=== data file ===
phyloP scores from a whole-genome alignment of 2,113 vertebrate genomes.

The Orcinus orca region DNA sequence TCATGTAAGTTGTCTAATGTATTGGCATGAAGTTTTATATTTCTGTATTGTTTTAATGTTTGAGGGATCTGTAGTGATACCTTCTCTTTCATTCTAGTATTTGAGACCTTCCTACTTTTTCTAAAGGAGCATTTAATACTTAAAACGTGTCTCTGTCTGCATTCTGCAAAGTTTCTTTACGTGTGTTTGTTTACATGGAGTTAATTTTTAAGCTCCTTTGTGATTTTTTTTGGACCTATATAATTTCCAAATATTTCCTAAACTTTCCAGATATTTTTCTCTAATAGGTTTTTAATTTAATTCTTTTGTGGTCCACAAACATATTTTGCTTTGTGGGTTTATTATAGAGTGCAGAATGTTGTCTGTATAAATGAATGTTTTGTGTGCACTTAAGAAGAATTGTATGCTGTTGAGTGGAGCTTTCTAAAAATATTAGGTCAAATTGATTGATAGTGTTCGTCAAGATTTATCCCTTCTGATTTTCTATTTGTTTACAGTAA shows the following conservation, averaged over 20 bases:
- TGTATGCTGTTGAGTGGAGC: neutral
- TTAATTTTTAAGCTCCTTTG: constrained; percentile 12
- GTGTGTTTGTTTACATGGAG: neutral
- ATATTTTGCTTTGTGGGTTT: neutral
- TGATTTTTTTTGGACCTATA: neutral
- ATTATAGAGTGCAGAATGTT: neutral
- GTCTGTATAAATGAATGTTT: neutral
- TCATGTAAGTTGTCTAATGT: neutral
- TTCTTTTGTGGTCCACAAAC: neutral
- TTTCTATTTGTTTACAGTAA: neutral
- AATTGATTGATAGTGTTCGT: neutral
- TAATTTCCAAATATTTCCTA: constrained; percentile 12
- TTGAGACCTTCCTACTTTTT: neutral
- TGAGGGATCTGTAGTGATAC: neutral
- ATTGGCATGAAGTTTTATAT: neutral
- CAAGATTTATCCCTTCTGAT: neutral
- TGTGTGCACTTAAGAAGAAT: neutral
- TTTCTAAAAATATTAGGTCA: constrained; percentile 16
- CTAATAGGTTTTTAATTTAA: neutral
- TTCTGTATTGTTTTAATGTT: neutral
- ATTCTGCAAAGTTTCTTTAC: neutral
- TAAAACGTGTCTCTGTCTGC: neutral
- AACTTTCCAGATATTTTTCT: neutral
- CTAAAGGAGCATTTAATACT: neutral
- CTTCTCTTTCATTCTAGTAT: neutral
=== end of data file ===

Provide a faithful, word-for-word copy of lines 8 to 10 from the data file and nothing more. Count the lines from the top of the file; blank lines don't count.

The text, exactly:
- ATTATAGAGTGCAGAATGTT: neutral
- GTCTGTATAAATGAATGTTT: neutral
- TCATGTAAGTTGTCTAATGT: neutral